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By THE BAKERSFIELD CALIFORNIAN
Lead stories from "First Look with Scott Cox's" Big 6:
VALLEY FEVER: Valley Fever is getting some big-time attention in Bakersfield. The Centers for Disease Control and Prevention and the National Institutes of Health will launch a randomized controlled trial to get a better understanding of how to treat valley fever. The endeavour, announced on Day 1 of a two-day valley fever symposium held here in Bakersfield, will cost millions of dollars and involve roughly 1,000 patients. The trial could help determine the best practices for treating the fungal infection. The event is sponsored by congressman Kevin McCarthy of Bakersfield and features the heads of the Centers for Disease Control and the National Institutes of Health. Day 2 happens today at the Cal State Bakersfield Multi-Purpose Room in the Student Union. Read the full story here.
ABORTION: The Bakersfield City Council takes up the issue of abortion. People on both sides of a controversial resolution came out Monday to see how it would be handled by the council's Legislative and Litigation Committee. 23-ABC's Larissa Wohl reports the resolution praises groups that want to get the word out about alternatives to abortion. And the committee did approve the unenforceable resolution which will be now heard by the full council. However the ordinance has been tabled. Tim Palmquist, one of Bakersfield's most active abortion opponents, said he'd like an ordinance but could live with a resolution. Others believe public officials should steer clear of the issue. Read the full story here.
GARCES HIGH SCHOOL: A local high school football program under scrutiny for possible rules violations isn't out of the woods yet. Eight weeks after Rams coach Jim Maples was suspended, the Roman Catholic Diocese of Fresno soon is expected to release results of an investigation into possible recruiting violations within the Garces program. If they uncover violations those results could lead to self-imposed sanctions or punishment from the section ranging from a letter of reprimand to a postseason ban. If the section isn't satisfied with the results or the scope of the Diocese investigation, it could launch its own probe. Maples was suspended July 29 and reinstated Aug. 6 after a Diocese investigation determined that allegations against Maples could not be substantiated. The Diocese said it could not release details related to the probe because of privacy concerns, so whether Maples' suspension was related to recruiting is unknown. The Diocese's current investigation is additional to the one that cleared Maples. Read the full story here.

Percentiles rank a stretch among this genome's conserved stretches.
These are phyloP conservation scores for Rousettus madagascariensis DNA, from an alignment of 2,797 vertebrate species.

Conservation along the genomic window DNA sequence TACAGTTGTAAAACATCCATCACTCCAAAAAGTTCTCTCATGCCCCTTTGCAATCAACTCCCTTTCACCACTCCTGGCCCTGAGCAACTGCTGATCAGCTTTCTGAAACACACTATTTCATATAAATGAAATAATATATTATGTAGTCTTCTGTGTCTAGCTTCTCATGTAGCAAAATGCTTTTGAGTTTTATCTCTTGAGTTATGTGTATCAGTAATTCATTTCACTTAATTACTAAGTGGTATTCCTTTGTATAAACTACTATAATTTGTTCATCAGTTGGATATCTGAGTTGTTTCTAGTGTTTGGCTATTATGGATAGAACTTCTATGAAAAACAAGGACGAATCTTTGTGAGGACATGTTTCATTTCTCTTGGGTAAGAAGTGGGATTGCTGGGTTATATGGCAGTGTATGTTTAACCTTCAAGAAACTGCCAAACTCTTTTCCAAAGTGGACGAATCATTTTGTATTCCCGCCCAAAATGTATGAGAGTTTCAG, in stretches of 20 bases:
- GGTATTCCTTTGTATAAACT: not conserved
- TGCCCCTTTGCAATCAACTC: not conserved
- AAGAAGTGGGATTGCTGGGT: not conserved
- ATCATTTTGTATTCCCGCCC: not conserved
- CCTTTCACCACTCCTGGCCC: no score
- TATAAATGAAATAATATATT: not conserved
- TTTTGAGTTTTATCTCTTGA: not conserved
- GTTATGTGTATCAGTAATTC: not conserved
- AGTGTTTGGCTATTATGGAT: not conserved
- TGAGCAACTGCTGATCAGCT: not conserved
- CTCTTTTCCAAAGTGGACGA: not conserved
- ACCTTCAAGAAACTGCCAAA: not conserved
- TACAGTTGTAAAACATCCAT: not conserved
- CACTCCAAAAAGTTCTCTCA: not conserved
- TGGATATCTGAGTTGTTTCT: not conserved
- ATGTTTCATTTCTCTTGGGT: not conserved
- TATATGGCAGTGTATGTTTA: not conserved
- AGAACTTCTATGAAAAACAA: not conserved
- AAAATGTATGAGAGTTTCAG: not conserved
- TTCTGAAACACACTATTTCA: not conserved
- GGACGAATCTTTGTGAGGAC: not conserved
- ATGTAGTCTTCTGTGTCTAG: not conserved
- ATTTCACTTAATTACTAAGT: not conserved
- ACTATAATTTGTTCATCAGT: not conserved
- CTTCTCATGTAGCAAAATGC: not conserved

TEHACHAPI POLICE GRANT: Tehachapi will be getting a few more cops, thanks to a state grant. It's one of 39 cities and counties get federal funding under a program to hire 105 officers this year statewide. Tehachapi will get 125 grand over three years to bring on a second School Resource Officer, in a partnership with the local district. The new officer would work at the city's three elementary schools, allowing the other to spend more time policing the middle schools and high schools.
SOCIAL SECURITY: A Bakersfield woman pleads guilty to misusing a social security number to get disability benefits. Princesa Mata, 66, pleaded guilty Monday to one count of misuse of a Social Security number. Mata admitted that she used another person's name, date of birth and Social Security number to apply for and receive Social Security disability benefits. She received $93,000 in Social Security funds between July 2000 and November 2009 through using the other person's identify. Mata is scheduled to be sentenced Dec. 16 and faces a maximum five years in prison. Read the full story here.
CHILD PORNOGRAPHY: A Tennessee man pleads guilty to receiving child pornography while living in Kern County. Christopher Kirk, 36, of Big Sandy, Tenn., pleaded guilty Monday to receiving child pornography while he was living in Kern County in 2006. Kirk admitted to knowingly receiving more than 600 images of child pornography. He's scheduled to be sentenced Dec. 16 to nine years in prison. Read the full story here.
WHAT'S TRENDING ON BAKERSFIELD.COM
In case you missed it, here are the stories that are trending across bakersfield.com.
RADIO HOST PLEADS NO CONTEST TO DRUNK AND DISORDERLY CONDUCT: Longtime local talk radio host Inga Barks has pleaded no contest to misdemeanor drunk and disorderly conduct and is scheduled to be sentenced March 20. Barks, who hosts a show weekdays on KNZR AM 1560, entered the plea Friday in connection with her Feb. 27 arrest at The Marketplace shopping center. Bakersfield police said they'd received reports of an unconscious woman, and found Barks displaying signs of intoxication. She was uncooperative when officers asked for identification, and was arrested on suspicion of public intoxication. Barks said in a March email to The Californian that she had experienced "an adverse reaction to meds." Read the full story here.